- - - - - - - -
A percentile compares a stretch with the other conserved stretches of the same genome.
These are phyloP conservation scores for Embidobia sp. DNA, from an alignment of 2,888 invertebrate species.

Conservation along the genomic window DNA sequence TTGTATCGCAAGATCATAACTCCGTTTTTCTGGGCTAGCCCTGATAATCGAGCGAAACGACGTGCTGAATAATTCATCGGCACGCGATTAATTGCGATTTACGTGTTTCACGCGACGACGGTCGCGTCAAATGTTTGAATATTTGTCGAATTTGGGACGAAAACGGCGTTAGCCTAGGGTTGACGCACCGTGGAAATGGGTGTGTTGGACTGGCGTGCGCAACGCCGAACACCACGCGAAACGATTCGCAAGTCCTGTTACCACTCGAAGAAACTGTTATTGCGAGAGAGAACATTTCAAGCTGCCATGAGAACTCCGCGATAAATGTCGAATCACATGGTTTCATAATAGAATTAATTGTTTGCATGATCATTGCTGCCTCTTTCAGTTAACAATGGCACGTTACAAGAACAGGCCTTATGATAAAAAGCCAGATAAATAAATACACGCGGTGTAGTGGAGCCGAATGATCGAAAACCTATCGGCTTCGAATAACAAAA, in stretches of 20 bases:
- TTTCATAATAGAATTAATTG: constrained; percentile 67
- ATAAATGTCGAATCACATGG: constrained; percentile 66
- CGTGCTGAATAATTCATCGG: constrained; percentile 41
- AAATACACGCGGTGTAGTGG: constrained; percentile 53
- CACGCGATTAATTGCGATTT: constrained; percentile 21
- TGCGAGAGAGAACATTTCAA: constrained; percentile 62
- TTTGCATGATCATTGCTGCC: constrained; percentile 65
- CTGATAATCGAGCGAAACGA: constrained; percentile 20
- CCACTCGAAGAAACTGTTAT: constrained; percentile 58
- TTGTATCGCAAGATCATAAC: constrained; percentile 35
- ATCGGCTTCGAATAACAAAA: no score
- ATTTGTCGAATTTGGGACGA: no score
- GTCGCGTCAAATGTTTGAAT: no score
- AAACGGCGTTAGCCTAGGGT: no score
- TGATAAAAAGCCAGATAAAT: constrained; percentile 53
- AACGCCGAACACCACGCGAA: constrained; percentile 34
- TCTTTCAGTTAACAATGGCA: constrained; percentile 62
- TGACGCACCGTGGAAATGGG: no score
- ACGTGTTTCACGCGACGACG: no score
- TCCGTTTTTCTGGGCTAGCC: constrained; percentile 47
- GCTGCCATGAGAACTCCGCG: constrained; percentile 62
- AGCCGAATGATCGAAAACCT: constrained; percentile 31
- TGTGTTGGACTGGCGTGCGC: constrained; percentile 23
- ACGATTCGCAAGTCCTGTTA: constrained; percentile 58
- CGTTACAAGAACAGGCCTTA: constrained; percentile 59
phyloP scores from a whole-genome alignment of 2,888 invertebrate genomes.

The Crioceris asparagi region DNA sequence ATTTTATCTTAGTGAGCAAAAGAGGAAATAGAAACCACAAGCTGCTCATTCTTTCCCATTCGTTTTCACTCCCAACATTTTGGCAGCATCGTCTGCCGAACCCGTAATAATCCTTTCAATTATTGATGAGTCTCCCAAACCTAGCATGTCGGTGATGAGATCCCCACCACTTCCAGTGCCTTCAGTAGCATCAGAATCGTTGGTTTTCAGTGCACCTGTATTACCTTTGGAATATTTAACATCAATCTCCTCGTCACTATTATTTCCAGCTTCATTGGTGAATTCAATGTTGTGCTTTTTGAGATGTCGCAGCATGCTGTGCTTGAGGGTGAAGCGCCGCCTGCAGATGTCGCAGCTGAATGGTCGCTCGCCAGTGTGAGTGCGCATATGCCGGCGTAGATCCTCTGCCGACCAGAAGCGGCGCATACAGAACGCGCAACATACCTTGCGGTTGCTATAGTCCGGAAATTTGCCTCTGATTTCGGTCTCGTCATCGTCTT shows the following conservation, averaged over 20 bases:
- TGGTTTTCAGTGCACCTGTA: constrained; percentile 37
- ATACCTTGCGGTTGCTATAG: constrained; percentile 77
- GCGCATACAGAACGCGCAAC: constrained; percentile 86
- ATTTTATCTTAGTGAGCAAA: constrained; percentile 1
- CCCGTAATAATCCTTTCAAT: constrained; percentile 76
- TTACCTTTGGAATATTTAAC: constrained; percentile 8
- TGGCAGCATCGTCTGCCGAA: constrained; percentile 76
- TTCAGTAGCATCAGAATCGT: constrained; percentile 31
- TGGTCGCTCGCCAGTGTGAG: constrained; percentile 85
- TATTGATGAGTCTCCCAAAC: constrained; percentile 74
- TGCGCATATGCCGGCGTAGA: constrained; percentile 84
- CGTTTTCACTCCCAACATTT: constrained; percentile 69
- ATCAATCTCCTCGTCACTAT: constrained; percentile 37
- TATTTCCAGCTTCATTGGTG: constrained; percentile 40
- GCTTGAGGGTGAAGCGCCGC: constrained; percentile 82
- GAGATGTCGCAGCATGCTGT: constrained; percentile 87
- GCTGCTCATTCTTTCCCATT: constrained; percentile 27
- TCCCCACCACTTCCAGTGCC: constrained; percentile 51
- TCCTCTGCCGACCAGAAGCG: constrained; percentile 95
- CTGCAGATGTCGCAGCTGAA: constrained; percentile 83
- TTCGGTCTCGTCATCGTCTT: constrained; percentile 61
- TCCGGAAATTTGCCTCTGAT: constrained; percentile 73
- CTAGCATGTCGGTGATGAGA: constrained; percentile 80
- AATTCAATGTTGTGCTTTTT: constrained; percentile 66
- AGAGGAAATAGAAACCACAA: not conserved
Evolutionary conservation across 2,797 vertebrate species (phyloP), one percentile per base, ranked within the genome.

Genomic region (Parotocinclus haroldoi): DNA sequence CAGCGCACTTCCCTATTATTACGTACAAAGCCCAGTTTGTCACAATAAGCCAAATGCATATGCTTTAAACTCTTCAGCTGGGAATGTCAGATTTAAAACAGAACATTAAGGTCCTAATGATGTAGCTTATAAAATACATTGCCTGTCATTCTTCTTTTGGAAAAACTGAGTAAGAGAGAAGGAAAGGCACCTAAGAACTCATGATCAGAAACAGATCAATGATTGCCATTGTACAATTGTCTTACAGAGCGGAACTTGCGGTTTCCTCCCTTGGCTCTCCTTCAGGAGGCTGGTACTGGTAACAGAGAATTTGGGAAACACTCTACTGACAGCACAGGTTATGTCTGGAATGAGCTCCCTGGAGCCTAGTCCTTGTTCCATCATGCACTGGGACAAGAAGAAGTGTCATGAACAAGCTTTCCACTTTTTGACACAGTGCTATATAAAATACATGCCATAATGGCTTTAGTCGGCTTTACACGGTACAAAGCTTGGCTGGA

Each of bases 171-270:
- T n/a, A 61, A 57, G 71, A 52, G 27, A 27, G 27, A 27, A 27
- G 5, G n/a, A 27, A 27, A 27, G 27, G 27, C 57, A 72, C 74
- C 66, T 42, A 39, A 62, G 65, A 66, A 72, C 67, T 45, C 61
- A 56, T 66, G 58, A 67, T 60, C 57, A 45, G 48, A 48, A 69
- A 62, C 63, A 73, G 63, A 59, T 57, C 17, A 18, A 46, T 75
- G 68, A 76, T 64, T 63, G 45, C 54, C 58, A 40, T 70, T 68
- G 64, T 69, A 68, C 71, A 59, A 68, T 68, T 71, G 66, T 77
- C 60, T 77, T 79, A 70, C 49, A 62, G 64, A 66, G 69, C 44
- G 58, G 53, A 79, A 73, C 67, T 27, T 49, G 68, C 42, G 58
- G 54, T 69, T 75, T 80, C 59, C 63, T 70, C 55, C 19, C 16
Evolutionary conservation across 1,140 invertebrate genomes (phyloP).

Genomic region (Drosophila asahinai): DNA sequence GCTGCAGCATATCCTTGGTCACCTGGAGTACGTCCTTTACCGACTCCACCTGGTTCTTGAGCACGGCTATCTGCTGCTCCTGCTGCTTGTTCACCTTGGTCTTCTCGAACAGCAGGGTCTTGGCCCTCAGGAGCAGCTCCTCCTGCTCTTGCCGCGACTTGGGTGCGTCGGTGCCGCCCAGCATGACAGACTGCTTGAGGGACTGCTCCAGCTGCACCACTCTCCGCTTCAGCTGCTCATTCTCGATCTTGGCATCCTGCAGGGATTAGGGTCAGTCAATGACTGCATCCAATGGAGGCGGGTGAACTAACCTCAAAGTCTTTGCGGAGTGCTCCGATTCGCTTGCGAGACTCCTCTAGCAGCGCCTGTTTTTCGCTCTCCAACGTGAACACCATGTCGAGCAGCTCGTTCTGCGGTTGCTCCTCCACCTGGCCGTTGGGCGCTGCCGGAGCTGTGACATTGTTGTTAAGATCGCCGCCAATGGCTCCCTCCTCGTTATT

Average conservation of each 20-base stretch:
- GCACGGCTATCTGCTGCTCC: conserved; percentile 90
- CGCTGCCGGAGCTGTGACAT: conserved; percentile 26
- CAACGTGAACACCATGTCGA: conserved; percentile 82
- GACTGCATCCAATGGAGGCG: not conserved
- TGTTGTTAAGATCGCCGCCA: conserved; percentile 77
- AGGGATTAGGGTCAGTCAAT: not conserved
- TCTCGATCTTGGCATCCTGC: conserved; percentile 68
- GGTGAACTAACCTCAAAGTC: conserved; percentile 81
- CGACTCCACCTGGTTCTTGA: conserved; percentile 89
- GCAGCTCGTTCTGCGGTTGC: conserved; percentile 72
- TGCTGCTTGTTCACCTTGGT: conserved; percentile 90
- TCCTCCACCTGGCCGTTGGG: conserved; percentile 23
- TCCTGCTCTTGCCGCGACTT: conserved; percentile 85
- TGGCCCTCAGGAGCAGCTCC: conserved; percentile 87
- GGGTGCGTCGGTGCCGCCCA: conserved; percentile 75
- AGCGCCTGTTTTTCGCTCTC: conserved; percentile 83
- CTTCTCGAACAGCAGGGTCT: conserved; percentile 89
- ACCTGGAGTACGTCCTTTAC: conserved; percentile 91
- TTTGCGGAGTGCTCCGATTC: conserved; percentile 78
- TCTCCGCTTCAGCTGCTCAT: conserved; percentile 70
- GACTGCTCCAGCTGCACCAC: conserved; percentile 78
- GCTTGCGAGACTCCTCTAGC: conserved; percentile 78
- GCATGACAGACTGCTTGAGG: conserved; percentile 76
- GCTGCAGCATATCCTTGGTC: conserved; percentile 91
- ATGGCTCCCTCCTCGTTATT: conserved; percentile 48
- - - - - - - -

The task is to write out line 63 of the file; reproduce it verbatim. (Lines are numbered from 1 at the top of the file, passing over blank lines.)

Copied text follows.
- A 62, C 63, A 73, G 63, A 59, T 57, C 17, A 18, A 46, T 75